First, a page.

What is Fiscal Management?

H. Bliss

Fiscal management is the process of keeping an organization running efficiently within its allotted budget. Though the word "fiscal" can be used interchangeably with the word financial, in most cases, fiscal management refers to money management within a government entity. Overall, its goal is to improve the way the department operates by properly planning, recording, and performing procedures that relate to the budget. This involves a variety of tools, including budget spreadsheets, accounting software, and guides outlining procedures for department management.

Upkeep of fire trucks might be a fiscal expenditure for an emergency services department.
Upkeep of fire trucks might be a fiscal expenditure for an emergency services department.

Poor fiscal management is indicated by a lack of record-keeping and unnecessary or unplanned expenditures that can cause a department to go over budget or fail to meet its objectives. Generally, fiscal planning is done yearly, often coinciding with the fiscal year under which the department operates. A fiscal year is typically a 12-month period, but it is not always the same as a calendar year.

Properly planning and recording the budget are key in fiscal management.
Properly planning and recording the budget are key in fiscal management.

The types of expenditures accounted for in a fiscal budget differ, depending on the organization. Fiscal expenditures for an educational institution might include buying and maintaining property, supplying electrical power, and educating instructors. Budgeted expenditures at an emergency services department might go to purchase and upkeep of emergency vehicles, uniforms, and advanced training for emergency services professionals.

A well-designed management plan can supply a guide upon which department members base financial decisions. Detailed budgets can help prevent financial emergencies by planning recurring expenditures that an organization regularly faces, but which might come as a surprise to managers operating without proper planning. For instance, if a department has already budgeted for the cost of cleaning uniforms, the cleaning cost will not come as a surprise that costs an organization more than its budget can afford. Budgeting for this type of cost can also give a fiscal manager time to find less expensive solutions for costs placed within the budget. This saves money on avoidable last-minute emergency expenditures that might cost more than they would if they were properly planned.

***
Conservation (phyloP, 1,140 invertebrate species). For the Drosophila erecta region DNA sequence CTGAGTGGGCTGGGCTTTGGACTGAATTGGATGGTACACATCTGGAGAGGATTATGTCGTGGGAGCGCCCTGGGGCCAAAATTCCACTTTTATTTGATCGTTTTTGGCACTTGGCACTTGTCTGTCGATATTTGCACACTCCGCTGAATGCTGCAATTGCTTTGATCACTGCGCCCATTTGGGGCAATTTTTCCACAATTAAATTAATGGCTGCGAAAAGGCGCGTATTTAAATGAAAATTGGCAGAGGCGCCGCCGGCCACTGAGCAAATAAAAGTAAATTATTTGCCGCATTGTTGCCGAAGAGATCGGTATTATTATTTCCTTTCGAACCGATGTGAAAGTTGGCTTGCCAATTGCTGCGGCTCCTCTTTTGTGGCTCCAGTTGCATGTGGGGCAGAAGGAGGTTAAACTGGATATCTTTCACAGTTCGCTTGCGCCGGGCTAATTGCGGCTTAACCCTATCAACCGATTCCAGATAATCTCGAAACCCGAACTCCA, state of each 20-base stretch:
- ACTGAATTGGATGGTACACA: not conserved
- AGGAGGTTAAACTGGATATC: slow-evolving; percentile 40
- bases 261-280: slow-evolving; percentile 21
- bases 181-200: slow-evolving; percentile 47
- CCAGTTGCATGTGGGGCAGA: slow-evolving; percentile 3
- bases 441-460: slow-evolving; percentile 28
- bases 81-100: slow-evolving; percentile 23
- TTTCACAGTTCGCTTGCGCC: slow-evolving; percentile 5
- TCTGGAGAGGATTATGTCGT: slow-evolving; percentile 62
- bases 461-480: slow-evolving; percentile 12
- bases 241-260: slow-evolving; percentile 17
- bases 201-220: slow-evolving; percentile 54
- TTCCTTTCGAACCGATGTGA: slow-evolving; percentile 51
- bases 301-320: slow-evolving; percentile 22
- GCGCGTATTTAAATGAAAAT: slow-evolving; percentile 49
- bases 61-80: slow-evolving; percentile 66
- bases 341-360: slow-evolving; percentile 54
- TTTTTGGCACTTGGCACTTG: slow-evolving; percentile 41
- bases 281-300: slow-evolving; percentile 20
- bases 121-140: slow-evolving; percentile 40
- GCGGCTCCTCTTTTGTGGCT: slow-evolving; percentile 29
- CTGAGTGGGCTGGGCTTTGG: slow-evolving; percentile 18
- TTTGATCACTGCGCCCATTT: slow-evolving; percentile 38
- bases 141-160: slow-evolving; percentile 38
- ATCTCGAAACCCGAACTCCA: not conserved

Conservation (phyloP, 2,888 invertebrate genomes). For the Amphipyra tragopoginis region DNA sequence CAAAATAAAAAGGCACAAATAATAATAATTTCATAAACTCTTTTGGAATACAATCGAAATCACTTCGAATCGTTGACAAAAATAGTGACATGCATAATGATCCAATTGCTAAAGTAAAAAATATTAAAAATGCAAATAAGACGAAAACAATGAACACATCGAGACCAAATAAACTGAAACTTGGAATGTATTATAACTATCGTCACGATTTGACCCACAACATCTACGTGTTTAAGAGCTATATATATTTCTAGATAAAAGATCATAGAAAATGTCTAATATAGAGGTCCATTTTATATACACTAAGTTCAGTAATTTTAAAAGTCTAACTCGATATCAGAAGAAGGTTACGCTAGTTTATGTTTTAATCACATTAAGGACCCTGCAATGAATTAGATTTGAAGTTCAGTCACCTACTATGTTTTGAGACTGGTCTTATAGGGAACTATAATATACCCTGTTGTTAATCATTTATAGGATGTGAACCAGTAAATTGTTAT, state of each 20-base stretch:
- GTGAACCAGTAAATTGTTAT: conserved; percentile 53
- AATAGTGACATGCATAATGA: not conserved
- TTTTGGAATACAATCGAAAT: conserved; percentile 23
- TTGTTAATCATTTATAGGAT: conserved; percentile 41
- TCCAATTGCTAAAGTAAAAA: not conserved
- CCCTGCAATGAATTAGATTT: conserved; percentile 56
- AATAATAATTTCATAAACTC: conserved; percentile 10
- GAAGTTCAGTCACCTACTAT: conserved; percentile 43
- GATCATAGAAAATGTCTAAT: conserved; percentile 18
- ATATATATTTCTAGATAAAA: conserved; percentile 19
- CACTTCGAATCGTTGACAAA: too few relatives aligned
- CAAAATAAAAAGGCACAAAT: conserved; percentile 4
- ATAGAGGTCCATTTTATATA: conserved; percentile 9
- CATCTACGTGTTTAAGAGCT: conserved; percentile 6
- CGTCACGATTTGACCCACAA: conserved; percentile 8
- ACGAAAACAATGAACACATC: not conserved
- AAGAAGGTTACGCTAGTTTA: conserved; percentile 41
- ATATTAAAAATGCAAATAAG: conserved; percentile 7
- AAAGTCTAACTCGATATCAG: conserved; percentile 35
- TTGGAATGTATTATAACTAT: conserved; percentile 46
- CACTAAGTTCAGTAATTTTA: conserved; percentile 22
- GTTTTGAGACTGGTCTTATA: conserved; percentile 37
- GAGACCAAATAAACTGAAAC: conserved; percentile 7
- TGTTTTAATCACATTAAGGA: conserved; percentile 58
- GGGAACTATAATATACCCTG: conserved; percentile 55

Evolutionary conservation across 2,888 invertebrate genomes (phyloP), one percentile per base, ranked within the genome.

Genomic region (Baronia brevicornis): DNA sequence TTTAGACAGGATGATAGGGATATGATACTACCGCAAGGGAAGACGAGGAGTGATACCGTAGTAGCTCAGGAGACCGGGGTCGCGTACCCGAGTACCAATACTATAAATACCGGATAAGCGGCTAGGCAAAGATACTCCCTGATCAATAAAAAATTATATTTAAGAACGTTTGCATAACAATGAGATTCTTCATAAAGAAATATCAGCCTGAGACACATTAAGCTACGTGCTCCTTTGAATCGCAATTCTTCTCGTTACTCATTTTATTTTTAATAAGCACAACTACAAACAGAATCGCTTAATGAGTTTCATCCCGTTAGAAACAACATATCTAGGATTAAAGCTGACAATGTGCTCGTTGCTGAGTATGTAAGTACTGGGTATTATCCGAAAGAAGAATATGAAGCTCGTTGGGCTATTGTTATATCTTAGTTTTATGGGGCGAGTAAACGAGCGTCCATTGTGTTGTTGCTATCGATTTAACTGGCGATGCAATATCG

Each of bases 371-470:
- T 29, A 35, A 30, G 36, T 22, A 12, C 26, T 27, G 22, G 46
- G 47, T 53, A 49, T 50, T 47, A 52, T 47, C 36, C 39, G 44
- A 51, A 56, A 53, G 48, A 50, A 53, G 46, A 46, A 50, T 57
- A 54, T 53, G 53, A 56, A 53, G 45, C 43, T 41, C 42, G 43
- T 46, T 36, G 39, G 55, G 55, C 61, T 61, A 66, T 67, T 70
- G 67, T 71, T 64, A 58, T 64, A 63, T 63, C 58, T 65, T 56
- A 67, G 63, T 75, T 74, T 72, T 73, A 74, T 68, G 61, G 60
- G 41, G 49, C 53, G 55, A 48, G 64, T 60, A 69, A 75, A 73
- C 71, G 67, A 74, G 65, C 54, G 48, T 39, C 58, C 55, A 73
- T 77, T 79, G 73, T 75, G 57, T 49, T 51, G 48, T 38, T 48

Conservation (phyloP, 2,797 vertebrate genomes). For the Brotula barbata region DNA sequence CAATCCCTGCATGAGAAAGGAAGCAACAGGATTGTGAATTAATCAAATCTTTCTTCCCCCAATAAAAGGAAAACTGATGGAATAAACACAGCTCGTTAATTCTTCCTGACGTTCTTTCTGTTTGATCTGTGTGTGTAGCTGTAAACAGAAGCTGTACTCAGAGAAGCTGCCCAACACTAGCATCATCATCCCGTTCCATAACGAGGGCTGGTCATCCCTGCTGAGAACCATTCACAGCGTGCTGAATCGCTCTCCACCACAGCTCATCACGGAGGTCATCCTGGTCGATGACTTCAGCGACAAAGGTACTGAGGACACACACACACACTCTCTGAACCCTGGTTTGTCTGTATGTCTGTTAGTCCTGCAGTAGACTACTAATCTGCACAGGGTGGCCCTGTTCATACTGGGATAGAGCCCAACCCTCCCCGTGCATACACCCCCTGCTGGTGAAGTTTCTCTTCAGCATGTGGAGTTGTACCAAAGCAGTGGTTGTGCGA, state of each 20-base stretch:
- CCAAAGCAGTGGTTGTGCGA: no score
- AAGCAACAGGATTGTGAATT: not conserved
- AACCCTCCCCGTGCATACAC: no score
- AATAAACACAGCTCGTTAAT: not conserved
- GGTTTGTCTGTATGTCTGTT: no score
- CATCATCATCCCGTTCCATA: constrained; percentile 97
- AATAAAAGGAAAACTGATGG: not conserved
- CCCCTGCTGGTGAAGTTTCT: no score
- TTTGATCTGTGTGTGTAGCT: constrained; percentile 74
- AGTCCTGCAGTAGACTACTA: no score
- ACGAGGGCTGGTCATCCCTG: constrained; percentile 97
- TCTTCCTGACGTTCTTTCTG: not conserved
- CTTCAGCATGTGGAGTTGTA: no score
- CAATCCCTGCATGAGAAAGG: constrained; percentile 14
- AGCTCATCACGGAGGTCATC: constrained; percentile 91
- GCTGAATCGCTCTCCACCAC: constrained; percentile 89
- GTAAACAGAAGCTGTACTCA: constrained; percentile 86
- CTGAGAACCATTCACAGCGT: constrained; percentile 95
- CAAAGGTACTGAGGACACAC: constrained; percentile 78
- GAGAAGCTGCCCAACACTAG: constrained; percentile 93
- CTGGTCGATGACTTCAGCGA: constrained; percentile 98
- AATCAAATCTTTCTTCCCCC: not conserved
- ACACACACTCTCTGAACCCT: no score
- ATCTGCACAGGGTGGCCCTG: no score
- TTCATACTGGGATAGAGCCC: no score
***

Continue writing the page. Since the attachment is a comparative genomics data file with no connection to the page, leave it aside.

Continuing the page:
Generally, a good fiscal management involves recording all fiscal transactions in a checks-and-balances system that reduces mistakes or omissions that might lead to surprise budget overages. After financial transactions are recorded, they must also be reconciled on a regular basis, usually monthly, to help a fiscal manager identify any discrepancies between the financial records and the available remaining budget. Without proper and regular reconciliation, a small error in recording financial transactions can become a large deficit over time that may create serious budget shortfalls.

Some businesses use a custom fiscal year that ends in a month other than December.
Some businesses use a custom fiscal year that ends in a month other than December.

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